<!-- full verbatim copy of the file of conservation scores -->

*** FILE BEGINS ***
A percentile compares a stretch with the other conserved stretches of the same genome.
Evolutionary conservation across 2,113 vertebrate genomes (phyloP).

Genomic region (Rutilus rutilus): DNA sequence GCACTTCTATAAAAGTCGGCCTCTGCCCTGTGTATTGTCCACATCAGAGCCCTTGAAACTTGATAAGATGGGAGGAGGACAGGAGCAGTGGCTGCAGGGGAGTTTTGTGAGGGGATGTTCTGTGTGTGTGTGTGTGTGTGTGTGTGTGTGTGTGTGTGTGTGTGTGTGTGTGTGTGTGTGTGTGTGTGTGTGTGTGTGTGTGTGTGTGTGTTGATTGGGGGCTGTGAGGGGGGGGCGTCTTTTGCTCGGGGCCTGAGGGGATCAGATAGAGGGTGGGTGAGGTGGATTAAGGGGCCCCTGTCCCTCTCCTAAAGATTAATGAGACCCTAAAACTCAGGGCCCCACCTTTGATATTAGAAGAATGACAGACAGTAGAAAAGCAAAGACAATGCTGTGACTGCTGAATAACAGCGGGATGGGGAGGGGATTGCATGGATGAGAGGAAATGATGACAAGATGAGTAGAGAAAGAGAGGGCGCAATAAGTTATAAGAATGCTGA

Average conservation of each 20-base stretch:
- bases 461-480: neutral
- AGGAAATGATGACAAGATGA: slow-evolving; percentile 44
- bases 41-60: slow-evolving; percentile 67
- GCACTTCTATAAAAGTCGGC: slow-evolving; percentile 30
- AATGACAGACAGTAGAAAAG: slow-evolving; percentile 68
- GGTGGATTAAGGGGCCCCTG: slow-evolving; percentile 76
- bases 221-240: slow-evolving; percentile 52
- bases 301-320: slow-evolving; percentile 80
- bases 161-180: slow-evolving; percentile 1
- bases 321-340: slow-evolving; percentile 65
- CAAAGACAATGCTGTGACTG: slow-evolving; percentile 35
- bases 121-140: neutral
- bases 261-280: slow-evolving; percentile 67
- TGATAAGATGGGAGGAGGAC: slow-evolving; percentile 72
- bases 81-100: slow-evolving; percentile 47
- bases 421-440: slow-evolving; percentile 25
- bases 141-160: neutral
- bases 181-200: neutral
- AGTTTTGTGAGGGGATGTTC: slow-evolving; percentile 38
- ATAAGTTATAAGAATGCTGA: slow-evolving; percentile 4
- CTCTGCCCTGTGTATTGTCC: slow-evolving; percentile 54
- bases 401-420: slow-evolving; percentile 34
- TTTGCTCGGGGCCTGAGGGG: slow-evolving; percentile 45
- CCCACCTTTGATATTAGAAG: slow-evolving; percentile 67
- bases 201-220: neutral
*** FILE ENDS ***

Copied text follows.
A percentile compares a stretch with the other conserved stretches of the same genome.
Evolutionary conservation across 2,113 vertebrate genomes (phyloP).

Genomic region (Rutilus rutilus): DNA sequence GCACTTCTATAAAAGTCGGCCTCTGCCCTGTGTATTGTCCACATCAGAGCCCTTGAAACTTGATAAGATGGGAGGAGGACAGGAGCAGTGGCTGCAGGGGAGTTTTGTGAGGGGATGTTCTGTGTGTGTGTGTGTGTGTGTGTGTGTGTGTGTGTGTGTGTGTGTGTGTGTGTGTGTGTGTGTGTGTGTGTGTGTGTGTGTGTGTGTGTGTTGATTGGGGGCTGTGAGGGGGGGGCGTCTTTTGCTCGGGGCCTGAGGGGATCAGATAGAGGGTGGGTGAGGTGGATTAAGGGGCCCCTGTCCCTCTCCTAAAGATTAATGAGACCCTAAAACTCAGGGCCCCACCTTTGATATTAGAAGAATGACAGACAGTAGAAAAGCAAAGACAATGCTGTGACTGCTGAATAACAGCGGGATGGGGAGGGGATTGCATGGATGAGAGGAAATGATGACAAGATGAGTAGAGAAAGAGAGGGCGCAATAAGTTATAAGAATGCTGA

Average conservation of each 20-base stretch:
- bases 461-480: neutral
- AGGAAATGATGACAAGATGA: slow-evolving; percentile 44
- bases 41-60: slow-evolving; percentile 67
- GCACTTCTATAAAAGTCGGC: slow-evolving; percentile 30
- AATGACAGACAGTAGAAAAG: slow-evolving; percentile 68
- GGTGGATTAAGGGGCCCCTG: slow-evolving; percentile 76
- bases 221-240: slow-evolving; percentile 52
- bases 301-320: slow-evolving; percentile 80
- bases 161-180: slow-evolving; percentile 1
- bases 321-340: slow-evolving; percentile 65
- CAAAGACAATGCTGTGACTG: slow-evolving; percentile 35
- bases 121-140: neutral
- bases 261-280: slow-evolving; percentile 67
- TGATAAGATGGGAGGAGGAC: slow-evolving; percentile 72
- bases 81-100: slow-evolving; percentile 47
- bases 421-440: slow-evolving; percentile 25
- bases 141-160: neutral
- bases 181-200: neutral
- AGTTTTGTGAGGGGATGTTC: slow-evolving; percentile 38
- ATAAGTTATAAGAATGCTGA: slow-evolving; percentile 4
- CTCTGCCCTGTGTATTGTCC: slow-evolving; percentile 54
- bases 401-420: slow-evolving; percentile 34
- TTTGCTCGGGGCCTGAGGGG: slow-evolving; percentile 45
- CCCACCTTTGATATTAGAAG: slow-evolving; percentile 67
- bases 201-220: neutral